4 Ways Chuck Hagel Can Improve Cyber Security
Newly sworn-in Secretary of Defense Chuck Hagel survived a bitter confirmation process. For weeks, those opposed to his nomination fixated on comments he made more than a decade ago. Although Mr. Hagel’s road to the Obama cabinet was focused on the past, his tenure in office will focus on preparing the military for the threats of the future. Cybersecurity is one area that will demand his attention.
A recent National Intelligence Estimate concluded that the United States is the target of a massive cyber-espionage campaign that experts estimate costs US businesses tens of billions of dollars per year. Secretary Hagel must guide the Department of Defense through a few key challenges to better secure the nation’s cyber networks.
His focus at the Pentagon should be on these four key areas:
1. The status of US Cyber Command
Cyber Command – which organizes the military’s cyber resources and synchronizes cyber operations – was established in 2009. It exists as a sub-unified command under US Strategic Command, one of the Department of Defense’s nine Unified Combatant Commands. Hagel will have to evaluate Cyber Command’s maturation to date and determine if it warrants a status elevation to a Unified Combatant Command.
Hagel will also need to decide on Cyber Command’s leadership structure. Currently, General Keith Alexander, command of US Cyber Command, is also serving as the director of the National Security Agency. Hagel must ask if it continues to be necessary and appropriate to have a military command and an intelligence unit under a single line of control.
2. Developing a cyber workforce
In January, reports surfaced that Cyber Command will increase personnel from 900 to 4,900. While this is an important capacity-building step, it also presents two challenges:
First, Hagel must specify the roles and responsibilities for these new positions. Only then can the Defense department understand the skill-sets required and identify the individuals needed to achieve its objectives.
After that, the department can focus on attracting and retaining talent. This entails more than just competitive salaries and benefits. It means continuing to bridge a cultural divide – bringing in creative, tech-savvy individuals that generally are not attracted to a hierarchical military environment.
It also means striking the right balance in attracting the country’s top technical experts – some of whom may have criminal background complications stemming from previous hacking convictions – while ensuring individuals in sensitive positions do not pose a security threat.
3. Improving the cyber capabilities
In times of budget austerity, cyber capabilities are one of the very few areas of the defense budget expected to increase. While investments are needed, throwing money at the issue alone will not solve our problems.
The Defense department’s process for acquiring new capabilities is designed for obtaining large weapons platforms that remain online for decades. That acquisition process is not suited for the cyber realm. Cyber capabilities become outdated as threats are constantly evolving. Their cycles of use are far shorter than typical weapons systems, and the Pentagon’s efforts to close the cyber-preparedness gap have lagged. Hagel must work within the Pentagon, and with Congress, to craft a more efficient process for developing and approving new cyber capabilities.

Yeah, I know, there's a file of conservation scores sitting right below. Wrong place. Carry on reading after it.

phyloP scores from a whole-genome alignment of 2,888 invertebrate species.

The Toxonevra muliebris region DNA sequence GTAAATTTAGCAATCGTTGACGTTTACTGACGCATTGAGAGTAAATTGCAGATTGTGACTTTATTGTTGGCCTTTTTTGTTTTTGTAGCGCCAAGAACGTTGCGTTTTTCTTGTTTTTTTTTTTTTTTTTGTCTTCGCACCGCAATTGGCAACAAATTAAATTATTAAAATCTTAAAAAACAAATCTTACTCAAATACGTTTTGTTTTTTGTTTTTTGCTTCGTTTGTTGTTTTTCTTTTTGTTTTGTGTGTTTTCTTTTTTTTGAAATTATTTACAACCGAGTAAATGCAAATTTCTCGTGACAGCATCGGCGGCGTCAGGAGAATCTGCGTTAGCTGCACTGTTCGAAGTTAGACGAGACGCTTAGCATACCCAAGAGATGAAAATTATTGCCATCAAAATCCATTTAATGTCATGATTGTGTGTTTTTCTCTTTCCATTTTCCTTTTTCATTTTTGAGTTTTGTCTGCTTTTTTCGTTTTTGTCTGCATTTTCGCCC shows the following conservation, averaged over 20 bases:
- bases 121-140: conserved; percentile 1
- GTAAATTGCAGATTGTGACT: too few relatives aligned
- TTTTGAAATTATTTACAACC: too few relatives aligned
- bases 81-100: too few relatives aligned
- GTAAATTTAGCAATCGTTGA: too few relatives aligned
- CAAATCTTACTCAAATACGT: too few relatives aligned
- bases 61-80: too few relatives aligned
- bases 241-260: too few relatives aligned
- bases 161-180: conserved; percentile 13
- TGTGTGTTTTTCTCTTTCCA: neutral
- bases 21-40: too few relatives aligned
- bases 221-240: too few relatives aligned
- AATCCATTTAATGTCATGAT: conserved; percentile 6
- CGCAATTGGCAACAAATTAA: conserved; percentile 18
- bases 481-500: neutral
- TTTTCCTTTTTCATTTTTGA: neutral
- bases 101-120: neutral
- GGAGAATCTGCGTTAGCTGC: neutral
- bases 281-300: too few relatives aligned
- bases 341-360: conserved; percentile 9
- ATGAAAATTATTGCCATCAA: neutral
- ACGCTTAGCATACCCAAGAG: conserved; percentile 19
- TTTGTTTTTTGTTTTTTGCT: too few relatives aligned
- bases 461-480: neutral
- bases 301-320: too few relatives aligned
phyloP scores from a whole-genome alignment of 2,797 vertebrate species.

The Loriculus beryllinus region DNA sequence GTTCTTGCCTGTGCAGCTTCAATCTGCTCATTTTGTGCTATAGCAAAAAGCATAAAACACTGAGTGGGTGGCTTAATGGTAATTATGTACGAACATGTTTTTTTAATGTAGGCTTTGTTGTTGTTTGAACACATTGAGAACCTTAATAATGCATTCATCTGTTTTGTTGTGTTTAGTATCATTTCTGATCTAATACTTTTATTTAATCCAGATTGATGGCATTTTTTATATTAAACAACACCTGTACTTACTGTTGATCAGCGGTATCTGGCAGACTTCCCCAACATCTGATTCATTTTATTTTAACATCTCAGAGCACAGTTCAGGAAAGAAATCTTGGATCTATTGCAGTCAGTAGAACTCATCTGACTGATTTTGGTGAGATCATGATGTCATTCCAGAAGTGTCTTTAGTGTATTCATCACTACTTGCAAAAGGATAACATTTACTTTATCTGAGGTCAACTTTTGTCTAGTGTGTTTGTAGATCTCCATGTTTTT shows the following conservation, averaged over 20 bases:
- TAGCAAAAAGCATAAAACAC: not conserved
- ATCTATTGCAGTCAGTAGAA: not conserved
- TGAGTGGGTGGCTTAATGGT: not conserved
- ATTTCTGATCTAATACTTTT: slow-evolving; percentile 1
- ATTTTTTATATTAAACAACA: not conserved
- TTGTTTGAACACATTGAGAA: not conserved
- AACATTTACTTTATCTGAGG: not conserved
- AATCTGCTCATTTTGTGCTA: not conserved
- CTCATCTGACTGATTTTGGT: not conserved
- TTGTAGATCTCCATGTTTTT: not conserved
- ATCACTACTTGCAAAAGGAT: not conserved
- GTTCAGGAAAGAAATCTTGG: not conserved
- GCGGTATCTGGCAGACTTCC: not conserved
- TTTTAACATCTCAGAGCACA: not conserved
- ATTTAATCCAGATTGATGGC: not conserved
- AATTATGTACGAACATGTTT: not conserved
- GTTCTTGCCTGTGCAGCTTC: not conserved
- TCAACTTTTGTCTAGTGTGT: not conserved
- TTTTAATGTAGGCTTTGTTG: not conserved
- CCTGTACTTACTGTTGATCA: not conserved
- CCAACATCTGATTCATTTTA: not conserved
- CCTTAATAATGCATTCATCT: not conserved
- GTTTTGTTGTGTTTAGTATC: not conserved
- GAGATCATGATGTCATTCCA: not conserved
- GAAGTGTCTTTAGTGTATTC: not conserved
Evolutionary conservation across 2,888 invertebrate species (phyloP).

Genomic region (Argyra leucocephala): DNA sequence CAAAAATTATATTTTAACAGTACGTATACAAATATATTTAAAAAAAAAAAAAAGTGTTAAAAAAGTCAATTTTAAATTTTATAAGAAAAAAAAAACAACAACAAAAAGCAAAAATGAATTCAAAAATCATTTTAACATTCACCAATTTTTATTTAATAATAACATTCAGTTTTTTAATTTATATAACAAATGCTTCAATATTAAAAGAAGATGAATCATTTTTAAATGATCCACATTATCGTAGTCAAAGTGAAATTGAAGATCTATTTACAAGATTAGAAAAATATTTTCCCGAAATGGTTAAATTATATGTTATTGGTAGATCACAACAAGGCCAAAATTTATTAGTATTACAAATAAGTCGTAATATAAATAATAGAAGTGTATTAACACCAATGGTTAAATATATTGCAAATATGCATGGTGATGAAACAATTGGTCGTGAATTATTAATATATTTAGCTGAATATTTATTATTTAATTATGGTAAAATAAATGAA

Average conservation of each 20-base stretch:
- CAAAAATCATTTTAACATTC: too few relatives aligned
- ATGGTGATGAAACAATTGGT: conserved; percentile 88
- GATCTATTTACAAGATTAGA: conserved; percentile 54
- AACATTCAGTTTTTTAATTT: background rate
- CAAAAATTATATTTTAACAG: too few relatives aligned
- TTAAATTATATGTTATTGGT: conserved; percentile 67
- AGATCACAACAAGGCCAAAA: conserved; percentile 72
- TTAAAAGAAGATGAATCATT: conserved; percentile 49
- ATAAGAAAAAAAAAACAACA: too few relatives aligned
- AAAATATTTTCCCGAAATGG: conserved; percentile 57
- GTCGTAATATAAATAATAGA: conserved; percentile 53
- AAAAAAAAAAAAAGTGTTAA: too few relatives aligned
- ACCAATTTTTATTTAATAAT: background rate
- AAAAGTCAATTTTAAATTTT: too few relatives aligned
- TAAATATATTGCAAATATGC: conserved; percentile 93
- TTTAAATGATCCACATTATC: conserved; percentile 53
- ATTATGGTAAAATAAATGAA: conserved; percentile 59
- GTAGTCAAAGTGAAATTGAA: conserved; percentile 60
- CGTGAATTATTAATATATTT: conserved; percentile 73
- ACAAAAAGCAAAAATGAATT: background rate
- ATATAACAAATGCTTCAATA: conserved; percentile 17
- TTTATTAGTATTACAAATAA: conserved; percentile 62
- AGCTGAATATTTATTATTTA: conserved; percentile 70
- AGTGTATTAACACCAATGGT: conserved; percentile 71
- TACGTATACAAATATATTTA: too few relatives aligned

Hagel should also ensure that his department continues to improve relationships with private-sector innovators, such as small technology start-ups, that are working on cutting-edge solutions to tomorrow’s problems. The federal contracting process is cumbersome, making it difficult and time-consuming for small businesses to navigate. Hagel should work with Congress to improve incentives for small businesses to contract with the federal government and help the Pentagon keep pace with rapid technological developments.
4. Establish rules of international behavior
Hagel will need to establish a strong working relationship with Secretary of State John Kerry on a variety of issues, but there may be no more urgent issue than cyber security. Together, they must work with governments around the world to build transparent norms based on common principles, define protocols for watch and early-warning systems, and reduce behaviors that unintentionally escalate cyber incidents.
Additionally, non-state actors are now a major player in the cyber arena, often acting on behalf of governments and private clients. The US should work with partner governments to instill a culture where countries take responsibility for actions that take place within a their territories, without allowing “security” to become a pretense for cracking down on free speech and other fundamental values.
As Hagel assumes control of the Pentagon, he has a number of challenges before him. From the drawdown in Afghanistan to budgetary concerns, there are numerous threats to confront. Cyber threats are as complex as any he will face, but there are concrete steps he can take to improve American security.
Matthew Rhoades is the Director of Legislative Affairs at the Truman National Security Project and the Center for National Policy. This article originally appeared on The Christian Science Monitor.